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Embarking on the journey of transforming a previously abandoned space into a thriving hub for art and film, the Idaho Film Society (IFS) faced a formidable challenge. This innovative non-profit, comprised of film producers, actors, and enthusiasts based in Boise, Idaho, envisioned repurposing the deserted Greyhound bus terminal to create a vibrant space for the local community.

A young architecture graduate from the University of Idaho’s urban planning program, approached us to join the IFS team. In the early stages, the board of directors was taking shape, and the organization had ambitious plans to offer theater experiences within the confines of the abandoned building in downtown Boise.

Having been abandoned in 2019, the Greyhound bus terminal, designed by the renowned architect Charles Hummel, presented a unique opportunity. Acquired by an investor with development intentions, the building was generously offered to IFS for a remarkable lease of $1 per year. Despite the stark contrast in functionality between the non-profit tenant and the original owner, our firm joined the project team pro bono, providing design and code guidance.

The journey wasn’t without its challenges. The lack of a formal lease agreement led to some missteps, with the organization occupying the space without proper documentation. Working closely with the graduate, we addressed issues related to code compliance, health, safety, and welfare upgrades. Through careful examination, we discovered the building’s unique features, including its mid-century design, steel-framed structure, and historical significance.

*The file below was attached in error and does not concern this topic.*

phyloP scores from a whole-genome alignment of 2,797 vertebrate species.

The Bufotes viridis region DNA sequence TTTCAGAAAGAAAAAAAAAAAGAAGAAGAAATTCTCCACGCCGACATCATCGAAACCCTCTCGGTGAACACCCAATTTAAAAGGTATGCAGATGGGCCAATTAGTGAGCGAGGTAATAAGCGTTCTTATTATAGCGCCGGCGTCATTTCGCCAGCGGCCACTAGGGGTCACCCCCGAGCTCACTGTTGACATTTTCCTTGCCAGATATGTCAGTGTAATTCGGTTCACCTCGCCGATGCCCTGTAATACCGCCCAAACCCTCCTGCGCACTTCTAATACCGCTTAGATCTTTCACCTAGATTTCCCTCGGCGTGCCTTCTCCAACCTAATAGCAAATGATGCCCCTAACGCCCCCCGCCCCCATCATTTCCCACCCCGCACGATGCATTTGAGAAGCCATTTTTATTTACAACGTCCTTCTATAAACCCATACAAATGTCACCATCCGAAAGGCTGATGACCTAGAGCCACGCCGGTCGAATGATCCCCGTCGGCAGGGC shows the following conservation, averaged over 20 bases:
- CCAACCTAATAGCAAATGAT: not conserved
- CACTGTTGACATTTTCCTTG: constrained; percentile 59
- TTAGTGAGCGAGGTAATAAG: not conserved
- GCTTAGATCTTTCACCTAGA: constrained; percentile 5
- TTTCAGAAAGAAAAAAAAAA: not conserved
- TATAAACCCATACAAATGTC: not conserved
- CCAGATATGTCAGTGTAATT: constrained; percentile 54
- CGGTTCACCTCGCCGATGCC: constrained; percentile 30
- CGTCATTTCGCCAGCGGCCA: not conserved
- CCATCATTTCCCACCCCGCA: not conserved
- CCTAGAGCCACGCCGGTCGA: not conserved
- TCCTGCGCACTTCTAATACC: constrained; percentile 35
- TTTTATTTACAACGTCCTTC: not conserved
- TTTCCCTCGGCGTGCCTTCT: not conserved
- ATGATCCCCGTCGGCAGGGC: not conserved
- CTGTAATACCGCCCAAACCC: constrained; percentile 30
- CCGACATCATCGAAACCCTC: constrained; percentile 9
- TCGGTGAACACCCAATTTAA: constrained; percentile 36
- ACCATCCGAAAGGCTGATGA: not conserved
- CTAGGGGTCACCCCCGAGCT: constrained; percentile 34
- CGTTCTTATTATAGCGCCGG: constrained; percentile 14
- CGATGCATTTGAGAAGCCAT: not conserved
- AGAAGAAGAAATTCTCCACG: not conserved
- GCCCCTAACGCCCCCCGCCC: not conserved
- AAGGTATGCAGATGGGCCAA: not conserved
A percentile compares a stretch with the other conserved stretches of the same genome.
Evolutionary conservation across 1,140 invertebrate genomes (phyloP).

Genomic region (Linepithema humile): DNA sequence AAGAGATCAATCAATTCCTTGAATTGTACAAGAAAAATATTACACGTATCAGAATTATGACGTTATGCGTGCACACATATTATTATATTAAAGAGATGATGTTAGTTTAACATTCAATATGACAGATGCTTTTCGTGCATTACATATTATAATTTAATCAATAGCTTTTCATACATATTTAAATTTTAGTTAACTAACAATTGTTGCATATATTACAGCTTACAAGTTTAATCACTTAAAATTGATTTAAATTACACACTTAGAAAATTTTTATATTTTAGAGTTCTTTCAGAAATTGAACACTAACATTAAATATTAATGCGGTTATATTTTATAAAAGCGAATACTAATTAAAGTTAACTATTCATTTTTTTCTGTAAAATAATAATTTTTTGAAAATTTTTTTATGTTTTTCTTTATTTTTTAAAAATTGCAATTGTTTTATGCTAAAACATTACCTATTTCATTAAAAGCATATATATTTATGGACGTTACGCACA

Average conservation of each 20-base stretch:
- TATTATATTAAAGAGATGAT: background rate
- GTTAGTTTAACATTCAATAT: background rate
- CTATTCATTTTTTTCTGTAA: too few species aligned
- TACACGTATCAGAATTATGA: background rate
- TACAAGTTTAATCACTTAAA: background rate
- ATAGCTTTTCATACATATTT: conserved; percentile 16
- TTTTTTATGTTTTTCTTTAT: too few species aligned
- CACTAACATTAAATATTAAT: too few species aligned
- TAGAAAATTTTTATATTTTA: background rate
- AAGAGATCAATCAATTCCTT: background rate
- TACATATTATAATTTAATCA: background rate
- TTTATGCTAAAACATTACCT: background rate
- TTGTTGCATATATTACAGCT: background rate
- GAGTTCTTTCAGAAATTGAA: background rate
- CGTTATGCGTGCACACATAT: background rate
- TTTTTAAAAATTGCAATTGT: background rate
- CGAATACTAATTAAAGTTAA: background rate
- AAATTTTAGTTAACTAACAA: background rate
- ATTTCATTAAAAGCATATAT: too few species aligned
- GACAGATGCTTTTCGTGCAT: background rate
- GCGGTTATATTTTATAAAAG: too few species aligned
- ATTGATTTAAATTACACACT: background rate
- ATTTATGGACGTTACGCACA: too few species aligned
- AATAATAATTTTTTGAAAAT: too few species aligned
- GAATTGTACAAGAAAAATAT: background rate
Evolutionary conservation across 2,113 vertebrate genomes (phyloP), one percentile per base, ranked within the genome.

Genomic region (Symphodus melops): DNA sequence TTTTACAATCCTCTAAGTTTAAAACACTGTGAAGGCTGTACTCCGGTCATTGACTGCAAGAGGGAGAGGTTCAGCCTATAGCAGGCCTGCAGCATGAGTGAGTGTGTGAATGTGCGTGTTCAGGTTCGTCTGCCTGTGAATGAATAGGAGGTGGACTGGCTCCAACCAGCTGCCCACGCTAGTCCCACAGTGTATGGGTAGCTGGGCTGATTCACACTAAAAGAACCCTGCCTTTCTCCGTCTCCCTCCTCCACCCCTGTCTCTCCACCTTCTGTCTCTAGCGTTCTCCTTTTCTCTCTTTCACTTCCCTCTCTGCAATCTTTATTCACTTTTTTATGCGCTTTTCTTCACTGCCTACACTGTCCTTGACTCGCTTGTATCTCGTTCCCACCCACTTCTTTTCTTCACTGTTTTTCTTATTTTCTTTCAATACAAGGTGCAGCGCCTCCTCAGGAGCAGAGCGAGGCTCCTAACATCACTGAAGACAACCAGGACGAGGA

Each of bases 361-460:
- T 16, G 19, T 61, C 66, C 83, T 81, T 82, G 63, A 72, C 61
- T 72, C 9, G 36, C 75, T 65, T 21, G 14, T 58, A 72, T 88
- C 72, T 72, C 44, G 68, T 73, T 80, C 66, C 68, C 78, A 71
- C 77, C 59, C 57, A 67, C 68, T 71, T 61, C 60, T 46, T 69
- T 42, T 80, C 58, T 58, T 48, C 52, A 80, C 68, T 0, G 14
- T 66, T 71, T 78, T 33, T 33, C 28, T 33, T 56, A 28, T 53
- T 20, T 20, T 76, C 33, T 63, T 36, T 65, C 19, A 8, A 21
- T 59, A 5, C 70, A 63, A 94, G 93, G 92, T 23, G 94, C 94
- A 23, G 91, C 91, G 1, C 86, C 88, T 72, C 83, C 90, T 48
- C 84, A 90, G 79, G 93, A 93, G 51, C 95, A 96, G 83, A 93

Our collaboration with general contractors, mechanical, and electrical experts ensured that necessary upgrades were identified and planned. The process involved developing comprehensive plans to represent proposed changes to the space, taking into account the requirements for occupancy, safety, and accessibility.

One notable aspect was the recognition of the Greyhound bus terminal’s historical significance. Working with the graduate, we explored the possibility of obtaining a historic designation, preserving the building’s character and potentially reducing costs. Historic documentation was uncovered, supporting the case for registration with the National Trust for Historic Places which had its merits and benefits.

Despite the challenges and initial naivety of the organization, IFS persevered. The absence of a formal lease agreement and undefined parking rights were obstacles that required careful navigation. The organization’s leadership demonstrated admirable determination, even as they faced the realization that code requirements could not be waived.

As consultants, our role was exploratory, guiding the tenant through the complexities of as-built documentation and construction drawings. The collaborative effort aimed to fulfill both the tenant’s vision and the building department’s requirements. The process revealed expected code requirements, and the focus remained on ensuring the health, safety, and welfare of the public, especially in high-occupancy spaces like their theater.

Despite the challenges, IFS successfully hosted its initial fundraiser in an established downtown theater with a much larger seating capacity. This event marked a significant step forward for the organization, providing essential funding for building upgrades, operational costs, and staff salaries.

In conclusion, the adaptive reuse of the Greyhound bus terminal by the Idaho Film Society stands as a testament to the transformative power of determination and vision. The journey involved overcoming obstacles, navigating code requirements, and recognizing the historical significance of the space. With the community’s support, IFS continues its mission to build a thriving arts and film community.

February 11, 2024